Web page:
Movers in N.Y.C. Are So Busy They’re Turning People Away

On the best of days, pushing a 350-pound sofa down four steps down a narrow pre-war staircase isn’t easy. Doing this in a heat wave while wearing a mask is much more difficult.

“Sweat drips down your face, it slips off,” said Vladislav Grigor, foreman and dispatcher at Empire Movers in Manhattan. “It’s just awful.”

While the work can be merciless, this season movers are busy and happy about it.

For Mr Grigor and his colleagues, it is fair to say that this summer was like no other. During a steamy summer, not only does he have to meet the grueling physical demands of his job, he also has to adhere to the new rules of social distancing.

Add to these challenges how overworked the moving companies are. “It’s crazy out there,” said Mr. Grigor. “There are twice as many customers – maybe more – than last year.”

While the moving industry is fragmented among numerous small business owners and official statistics are hard to come by, one thing is clear: from professionals who downsize after losing their jobs, to students moving back in with their parents, to families fleeing the city for the New Yorkers change their addresses in droves in suburbs.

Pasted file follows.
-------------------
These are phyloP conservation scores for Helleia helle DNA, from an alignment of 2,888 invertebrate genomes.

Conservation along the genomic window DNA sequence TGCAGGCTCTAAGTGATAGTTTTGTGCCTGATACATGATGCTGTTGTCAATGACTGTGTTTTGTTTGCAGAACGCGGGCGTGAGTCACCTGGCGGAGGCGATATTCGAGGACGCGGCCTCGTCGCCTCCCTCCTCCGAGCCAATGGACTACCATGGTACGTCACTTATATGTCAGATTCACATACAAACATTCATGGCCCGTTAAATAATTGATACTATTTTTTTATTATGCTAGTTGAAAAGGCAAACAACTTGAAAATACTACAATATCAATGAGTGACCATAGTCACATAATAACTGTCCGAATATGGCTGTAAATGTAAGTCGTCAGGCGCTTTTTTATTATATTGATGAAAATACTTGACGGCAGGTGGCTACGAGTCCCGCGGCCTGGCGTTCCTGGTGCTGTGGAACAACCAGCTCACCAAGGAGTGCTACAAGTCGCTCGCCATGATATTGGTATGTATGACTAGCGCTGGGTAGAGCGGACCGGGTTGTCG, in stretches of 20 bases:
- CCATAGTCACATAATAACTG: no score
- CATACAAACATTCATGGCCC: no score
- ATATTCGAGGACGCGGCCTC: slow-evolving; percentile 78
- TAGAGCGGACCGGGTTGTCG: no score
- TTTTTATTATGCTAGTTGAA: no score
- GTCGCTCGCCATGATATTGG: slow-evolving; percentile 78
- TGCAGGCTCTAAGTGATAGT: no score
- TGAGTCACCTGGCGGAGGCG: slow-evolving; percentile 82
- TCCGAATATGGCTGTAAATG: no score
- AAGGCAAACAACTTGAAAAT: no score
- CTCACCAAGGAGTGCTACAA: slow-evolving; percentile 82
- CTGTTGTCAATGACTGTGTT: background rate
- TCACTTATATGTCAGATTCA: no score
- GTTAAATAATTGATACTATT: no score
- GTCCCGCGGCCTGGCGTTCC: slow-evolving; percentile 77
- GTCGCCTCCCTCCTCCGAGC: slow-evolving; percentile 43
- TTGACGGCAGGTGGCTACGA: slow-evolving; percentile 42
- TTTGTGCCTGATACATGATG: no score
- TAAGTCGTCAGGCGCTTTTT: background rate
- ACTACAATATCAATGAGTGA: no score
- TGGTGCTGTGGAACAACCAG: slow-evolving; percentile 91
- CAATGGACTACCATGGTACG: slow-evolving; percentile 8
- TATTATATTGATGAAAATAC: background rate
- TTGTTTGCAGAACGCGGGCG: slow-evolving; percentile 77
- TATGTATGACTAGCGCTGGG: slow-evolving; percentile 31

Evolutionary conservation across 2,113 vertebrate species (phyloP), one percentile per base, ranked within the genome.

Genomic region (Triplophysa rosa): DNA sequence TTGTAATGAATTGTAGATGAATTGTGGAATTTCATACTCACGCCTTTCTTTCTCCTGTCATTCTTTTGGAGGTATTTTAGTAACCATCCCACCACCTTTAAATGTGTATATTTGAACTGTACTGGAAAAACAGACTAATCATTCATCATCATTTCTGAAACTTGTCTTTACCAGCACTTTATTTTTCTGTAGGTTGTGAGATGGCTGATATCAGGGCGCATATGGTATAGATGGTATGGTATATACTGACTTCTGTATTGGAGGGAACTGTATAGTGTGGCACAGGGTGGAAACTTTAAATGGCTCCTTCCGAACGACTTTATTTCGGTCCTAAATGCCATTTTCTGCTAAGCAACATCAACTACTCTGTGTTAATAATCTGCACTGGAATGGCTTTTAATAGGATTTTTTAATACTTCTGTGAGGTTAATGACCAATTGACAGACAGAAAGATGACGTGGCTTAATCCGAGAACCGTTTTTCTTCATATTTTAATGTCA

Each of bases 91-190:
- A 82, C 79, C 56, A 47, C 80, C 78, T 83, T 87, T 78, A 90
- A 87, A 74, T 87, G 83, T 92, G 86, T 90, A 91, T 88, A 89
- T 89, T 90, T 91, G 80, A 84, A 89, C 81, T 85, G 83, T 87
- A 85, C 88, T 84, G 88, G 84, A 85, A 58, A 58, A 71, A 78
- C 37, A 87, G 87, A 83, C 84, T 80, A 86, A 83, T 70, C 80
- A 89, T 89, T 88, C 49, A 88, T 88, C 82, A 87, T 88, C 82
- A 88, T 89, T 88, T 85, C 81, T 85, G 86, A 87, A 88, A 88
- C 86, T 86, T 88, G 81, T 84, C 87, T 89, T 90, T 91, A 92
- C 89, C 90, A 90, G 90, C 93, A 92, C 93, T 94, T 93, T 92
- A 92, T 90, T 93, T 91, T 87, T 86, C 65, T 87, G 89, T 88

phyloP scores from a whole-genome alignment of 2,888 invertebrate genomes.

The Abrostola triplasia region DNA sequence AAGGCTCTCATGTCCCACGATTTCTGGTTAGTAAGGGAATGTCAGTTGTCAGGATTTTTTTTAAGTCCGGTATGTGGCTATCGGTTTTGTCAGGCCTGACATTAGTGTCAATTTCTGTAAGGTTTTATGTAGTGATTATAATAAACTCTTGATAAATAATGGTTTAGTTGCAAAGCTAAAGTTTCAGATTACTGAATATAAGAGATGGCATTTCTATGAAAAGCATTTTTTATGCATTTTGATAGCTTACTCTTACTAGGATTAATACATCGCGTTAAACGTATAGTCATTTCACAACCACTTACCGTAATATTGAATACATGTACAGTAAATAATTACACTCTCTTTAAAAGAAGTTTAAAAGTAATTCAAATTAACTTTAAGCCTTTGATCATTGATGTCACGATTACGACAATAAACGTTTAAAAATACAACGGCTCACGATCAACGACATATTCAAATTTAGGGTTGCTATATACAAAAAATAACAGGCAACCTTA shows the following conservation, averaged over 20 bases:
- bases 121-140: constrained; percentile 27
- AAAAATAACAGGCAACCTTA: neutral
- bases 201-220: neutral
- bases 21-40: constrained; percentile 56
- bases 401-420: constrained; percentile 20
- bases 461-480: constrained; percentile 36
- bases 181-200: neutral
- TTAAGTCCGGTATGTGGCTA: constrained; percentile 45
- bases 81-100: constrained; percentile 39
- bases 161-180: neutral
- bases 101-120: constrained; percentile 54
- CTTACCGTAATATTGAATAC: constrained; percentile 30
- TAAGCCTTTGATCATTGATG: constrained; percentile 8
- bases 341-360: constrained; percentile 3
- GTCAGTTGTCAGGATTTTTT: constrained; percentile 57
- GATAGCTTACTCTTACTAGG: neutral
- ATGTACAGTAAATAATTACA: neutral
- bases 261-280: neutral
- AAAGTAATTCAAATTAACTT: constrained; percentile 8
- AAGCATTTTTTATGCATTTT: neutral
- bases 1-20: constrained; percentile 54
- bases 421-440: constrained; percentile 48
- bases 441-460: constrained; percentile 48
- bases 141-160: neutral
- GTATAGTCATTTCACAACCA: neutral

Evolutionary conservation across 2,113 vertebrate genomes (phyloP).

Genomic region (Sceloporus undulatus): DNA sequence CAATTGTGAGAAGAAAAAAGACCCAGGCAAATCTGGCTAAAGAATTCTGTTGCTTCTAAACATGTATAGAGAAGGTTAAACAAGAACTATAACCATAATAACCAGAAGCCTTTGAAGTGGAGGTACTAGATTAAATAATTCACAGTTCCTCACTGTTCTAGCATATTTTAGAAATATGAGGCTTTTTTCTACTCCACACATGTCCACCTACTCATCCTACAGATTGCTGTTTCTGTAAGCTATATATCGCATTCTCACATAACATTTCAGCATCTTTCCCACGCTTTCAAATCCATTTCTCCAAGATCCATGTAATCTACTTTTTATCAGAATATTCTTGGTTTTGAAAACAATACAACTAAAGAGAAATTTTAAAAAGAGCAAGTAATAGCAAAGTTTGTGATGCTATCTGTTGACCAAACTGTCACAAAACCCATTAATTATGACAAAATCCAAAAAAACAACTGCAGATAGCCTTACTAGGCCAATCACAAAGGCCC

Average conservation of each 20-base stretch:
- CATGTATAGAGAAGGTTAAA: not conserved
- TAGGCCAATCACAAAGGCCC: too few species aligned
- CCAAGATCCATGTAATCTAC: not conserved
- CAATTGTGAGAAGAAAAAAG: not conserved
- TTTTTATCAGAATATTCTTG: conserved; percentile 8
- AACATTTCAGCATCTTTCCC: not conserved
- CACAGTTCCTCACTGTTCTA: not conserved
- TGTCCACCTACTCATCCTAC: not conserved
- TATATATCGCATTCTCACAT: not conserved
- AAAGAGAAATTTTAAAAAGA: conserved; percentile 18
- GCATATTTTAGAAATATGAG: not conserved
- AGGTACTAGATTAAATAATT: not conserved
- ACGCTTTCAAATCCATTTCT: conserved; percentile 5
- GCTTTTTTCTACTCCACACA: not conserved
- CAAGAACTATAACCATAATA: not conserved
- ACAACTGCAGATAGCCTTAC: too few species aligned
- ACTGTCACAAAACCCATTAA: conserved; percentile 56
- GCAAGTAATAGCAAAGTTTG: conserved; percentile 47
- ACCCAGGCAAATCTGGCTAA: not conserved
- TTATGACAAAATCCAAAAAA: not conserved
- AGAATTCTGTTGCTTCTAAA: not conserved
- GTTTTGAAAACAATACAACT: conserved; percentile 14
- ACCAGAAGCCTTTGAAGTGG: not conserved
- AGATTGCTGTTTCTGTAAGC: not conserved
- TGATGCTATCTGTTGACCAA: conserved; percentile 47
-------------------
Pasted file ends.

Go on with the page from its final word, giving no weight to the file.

According to FlatRate Moving, the number of removals carried out between March 15 and August 15 increased by more than 46 percent compared to the same period last year. The number of people moving outside of New York City is up 50 percent – including an increase of nearly 232 percent in Dutchess County and 116 percent in Ulster County in the Hudson Valley.

“It felt like moving out of a college campus day,” said Bobby DelGreco, who recently moved out of his Stuyvesant Town apartment after nine years and now lives in a long-term Airbnb in Los Angeles. “All doors were open and trucks and furniture were moving everywhere.”

Matt Jahn, who owns Brooklyn-based Metropolis Moving, said he has been inundated with customer inquiries. It’s more demand than he can handle. “We reject people because we just don’t have the capacity,” he said. “We usually spend a lot of money on advertising in a given summer. But we cut it this year because we couldn’t afford it. And we still had amazing demand. “

It certainly didn’t start out like that. In mid-March, when the dire realities of Covid-19 became clear, moving companies were preparing for a slow season. “At first we weren’t sure if we could work and a lot of companies were pending,” said Daniel Norber, owner of Imperial Movers in the West Village. “Everyone was wondering if they should close the shop.”

Later that month, Governor Andrew M. Cuomo announced that the move would be considered an essential service. “Within 30 minutes of the announcement, I received a flood of calls,” said Mr. Jahn. Business has not slowed down since then, and moving companies expect the trend to continue into the fall.

“We left the first day we could move,” said Jaime Welsh-Rajchel. In mid-March, the dentist Dr. Welsh-Rajchel and their young son Henry moved out of town with their Pennsylvania family while their husband Todd Rajchel, a dental anesthetist at Wyckoff Heights Medical Center in Bushwick, stayed behind to spend the height of the pandemic intubating Covid patients.